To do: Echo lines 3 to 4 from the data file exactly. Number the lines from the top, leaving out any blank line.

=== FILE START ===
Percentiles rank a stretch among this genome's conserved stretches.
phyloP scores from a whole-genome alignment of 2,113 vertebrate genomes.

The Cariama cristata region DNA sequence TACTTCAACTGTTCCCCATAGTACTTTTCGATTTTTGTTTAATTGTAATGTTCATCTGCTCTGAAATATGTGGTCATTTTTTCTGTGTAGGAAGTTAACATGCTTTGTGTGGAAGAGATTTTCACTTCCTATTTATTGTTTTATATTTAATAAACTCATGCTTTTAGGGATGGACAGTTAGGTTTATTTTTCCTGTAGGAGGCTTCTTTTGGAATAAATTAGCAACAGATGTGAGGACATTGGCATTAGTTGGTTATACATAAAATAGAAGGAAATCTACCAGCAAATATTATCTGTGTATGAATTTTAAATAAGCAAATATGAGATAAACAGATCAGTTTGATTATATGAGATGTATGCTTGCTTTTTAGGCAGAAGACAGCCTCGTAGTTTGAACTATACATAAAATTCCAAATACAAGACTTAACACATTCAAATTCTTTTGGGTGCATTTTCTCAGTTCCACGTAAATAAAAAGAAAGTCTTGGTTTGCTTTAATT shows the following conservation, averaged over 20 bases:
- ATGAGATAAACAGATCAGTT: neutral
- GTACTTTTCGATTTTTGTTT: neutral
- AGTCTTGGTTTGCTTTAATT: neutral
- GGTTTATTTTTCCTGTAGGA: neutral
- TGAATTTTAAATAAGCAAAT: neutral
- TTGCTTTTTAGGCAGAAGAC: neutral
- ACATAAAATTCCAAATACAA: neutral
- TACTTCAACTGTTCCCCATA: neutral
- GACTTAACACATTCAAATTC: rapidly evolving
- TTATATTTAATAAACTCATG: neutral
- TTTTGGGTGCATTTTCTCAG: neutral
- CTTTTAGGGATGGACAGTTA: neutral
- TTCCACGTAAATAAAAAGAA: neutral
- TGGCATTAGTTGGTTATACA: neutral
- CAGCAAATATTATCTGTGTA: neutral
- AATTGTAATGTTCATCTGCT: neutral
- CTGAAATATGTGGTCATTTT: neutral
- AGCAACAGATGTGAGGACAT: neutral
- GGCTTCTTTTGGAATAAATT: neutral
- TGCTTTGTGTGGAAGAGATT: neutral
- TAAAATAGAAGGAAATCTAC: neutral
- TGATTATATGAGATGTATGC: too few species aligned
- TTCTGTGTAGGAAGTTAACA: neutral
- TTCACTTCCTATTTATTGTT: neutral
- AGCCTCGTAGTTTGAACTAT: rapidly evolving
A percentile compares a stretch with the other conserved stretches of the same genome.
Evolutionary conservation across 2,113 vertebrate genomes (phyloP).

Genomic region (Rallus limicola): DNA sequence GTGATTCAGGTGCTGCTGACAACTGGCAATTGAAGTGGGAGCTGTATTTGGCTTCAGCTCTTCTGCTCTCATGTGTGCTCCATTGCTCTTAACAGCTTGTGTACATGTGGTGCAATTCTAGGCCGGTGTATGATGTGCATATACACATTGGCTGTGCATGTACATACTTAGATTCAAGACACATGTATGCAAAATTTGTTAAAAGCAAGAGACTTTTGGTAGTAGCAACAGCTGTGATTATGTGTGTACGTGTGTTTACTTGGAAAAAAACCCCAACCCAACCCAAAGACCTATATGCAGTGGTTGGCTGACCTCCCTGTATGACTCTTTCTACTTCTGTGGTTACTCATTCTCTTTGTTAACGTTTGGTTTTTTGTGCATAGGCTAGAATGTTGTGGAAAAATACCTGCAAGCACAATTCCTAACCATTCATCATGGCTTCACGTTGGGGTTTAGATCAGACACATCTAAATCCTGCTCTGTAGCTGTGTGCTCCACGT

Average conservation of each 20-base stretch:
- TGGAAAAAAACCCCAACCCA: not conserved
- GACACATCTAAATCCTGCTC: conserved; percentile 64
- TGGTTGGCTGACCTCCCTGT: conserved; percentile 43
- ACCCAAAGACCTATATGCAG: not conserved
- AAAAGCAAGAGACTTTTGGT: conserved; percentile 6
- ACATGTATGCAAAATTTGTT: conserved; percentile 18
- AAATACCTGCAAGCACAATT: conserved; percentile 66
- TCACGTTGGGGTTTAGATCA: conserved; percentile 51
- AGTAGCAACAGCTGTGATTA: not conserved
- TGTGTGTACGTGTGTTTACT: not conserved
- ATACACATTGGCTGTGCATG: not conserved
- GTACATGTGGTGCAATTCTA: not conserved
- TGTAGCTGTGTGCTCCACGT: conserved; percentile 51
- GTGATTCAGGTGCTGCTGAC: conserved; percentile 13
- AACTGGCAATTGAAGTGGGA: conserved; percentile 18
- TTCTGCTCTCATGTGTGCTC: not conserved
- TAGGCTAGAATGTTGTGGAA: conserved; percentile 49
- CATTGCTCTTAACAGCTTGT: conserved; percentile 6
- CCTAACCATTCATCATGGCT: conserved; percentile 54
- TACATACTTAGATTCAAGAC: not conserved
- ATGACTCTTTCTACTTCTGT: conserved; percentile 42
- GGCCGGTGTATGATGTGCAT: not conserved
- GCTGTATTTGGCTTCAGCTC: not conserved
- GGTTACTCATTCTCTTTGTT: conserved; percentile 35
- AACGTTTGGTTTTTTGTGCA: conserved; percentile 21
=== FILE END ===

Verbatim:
The Cariama cristata region DNA sequence TACTTCAACTGTTCCCCATAGTACTTTTCGATTTTTGTTTAATTGTAATGTTCATCTGCTCTGAAATATGTGGTCATTTTTTCTGTGTAGGAAGTTAACATGCTTTGTGTGGAAGAGATTTTCACTTCCTATTTATTGTTTTATATTTAATAAACTCATGCTTTTAGGGATGGACAGTTAGGTTTATTTTTCCTGTAGGAGGCTTCTTTTGGAATAAATTAGCAACAGATGTGAGGACATTGGCATTAGTTGGTTATACATAAAATAGAAGGAAATCTACCAGCAAATATTATCTGTGTATGAATTTTAAATAAGCAAATATGAGATAAACAGATCAGTTTGATTATATGAGATGTATGCTTGCTTTTTAGGCAGAAGACAGCCTCGTAGTTTGAACTATACATAAAATTCCAAATACAAGACTTAACACATTCAAATTCTTTTGGGTGCATTTTCTCAGTTCCACGTAAATAAAAAGAAAGTCTTGGTTTGCTTTAATT shows the following conservation, averaged over 20 bases:
- ATGAGATAAACAGATCAGTT: neutral